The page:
Loch Finn
Loch Finn

Loch Finn

Loch Finn

Location: Outlands / Tir na Og

You can’t miss Loch Finn—it’s the watery heart of Tir na Og. Waters lapping at the edges of the radiant fields of Mag Mell, this body of water is steeped in mystery and ancient magic. It’s a realm of secrets just hidden beneath its serene surface.

Venture into the deep places of the placid waters, and it’s like entering another world, a submerged realm where time bends and swirls like the water currents. The true depth of the loch is unknown, and it’s said that it holds gates to plenty of other planes in its darkest trenches.

The beasts that dwell in Loch Finn are creatures of legend, born from the very stories that the Celts tell their children. They are not mere animals but embodiments of the loch’s mystical power. The most renowned among these is the Liath Macha, a creature said to be part horse, part serpent, with a mane that ripples like the waves and eyes that glow like the deepest abyss. Its speed and grace in water are unmatched. The chant goes that it’s the spectral guardian of the loch’s hidden secrets.

Another legendary inhabitant is the Morfeasa, a colossal, serpentine creature, its scales shimmering with the colours of the loch itself so it can appear almost transparent. The Morfeasa is said to be as old as the loch itself, a silent, watchful presence that slithers through the water with a grace that belies its size.

These beasts have not been hunted or killed because they are part of the very fabric of Tir na Og. The Daghdha understands that these creatures are intrinsic to the balance and magic of this otherworldly realm. They are respected, even revered, as manifestations of the Land’s ancient power.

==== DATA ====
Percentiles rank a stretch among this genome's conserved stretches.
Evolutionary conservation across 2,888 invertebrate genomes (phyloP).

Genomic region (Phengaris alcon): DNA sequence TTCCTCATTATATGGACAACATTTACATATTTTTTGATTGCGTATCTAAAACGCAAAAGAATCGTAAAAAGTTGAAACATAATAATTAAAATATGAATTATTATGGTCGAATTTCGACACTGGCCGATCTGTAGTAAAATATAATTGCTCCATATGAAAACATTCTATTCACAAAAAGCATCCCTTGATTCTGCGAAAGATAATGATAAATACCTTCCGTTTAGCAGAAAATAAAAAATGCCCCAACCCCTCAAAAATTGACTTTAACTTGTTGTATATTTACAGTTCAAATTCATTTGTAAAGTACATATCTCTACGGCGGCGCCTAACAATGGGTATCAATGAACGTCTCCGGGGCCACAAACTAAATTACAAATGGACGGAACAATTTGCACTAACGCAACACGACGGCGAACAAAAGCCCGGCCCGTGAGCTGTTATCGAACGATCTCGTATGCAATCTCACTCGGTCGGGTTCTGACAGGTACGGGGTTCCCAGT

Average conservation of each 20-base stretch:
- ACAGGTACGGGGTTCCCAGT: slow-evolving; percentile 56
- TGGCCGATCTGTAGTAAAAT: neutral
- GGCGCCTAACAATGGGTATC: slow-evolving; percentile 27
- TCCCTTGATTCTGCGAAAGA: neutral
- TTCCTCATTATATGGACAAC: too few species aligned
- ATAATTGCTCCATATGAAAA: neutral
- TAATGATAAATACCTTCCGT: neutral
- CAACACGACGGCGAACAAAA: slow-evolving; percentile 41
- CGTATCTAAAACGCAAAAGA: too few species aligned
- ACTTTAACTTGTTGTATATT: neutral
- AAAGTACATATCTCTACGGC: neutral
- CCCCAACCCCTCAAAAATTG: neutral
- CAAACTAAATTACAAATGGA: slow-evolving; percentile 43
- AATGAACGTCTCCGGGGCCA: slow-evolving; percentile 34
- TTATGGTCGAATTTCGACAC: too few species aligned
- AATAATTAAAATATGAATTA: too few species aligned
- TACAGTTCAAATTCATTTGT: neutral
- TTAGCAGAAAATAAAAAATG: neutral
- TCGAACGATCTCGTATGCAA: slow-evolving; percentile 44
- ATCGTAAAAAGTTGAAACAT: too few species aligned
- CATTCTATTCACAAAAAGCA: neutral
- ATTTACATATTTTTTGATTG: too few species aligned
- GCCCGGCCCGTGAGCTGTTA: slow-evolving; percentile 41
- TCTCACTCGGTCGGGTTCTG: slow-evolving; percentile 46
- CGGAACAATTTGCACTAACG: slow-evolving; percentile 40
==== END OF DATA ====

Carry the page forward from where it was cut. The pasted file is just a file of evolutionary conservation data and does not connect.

Moreover, these creatures possess abilities that make them formidable even to the gods. The Liath Macha can become invisible in water, and the Morfeasa’s song is said to lull even the mightiest warrior into a deep slumber. Their strength, coupled with their mystical nature, ensures that they are more than capable of holding their own should an addle-cove demipower decide to go fishing.

Loch Finn itself is a place of healing and rejuvenation, its waters imbued with life-giving properties. It’s believed that bathing in the loch can heal wounds, restore youth, and even grant visions of the future

The stories of Loch Finn and its creatures are tales of wonder and respect for the natural world, a reminder that some mysteries are meant to remain unsolved, some creatures left in peace, and some places simply revered for the ancient magic they hold.

Canonical Source: On Hallowed Ground [2e] p72-73

Source: Jon Winter-Holt, mimir.net

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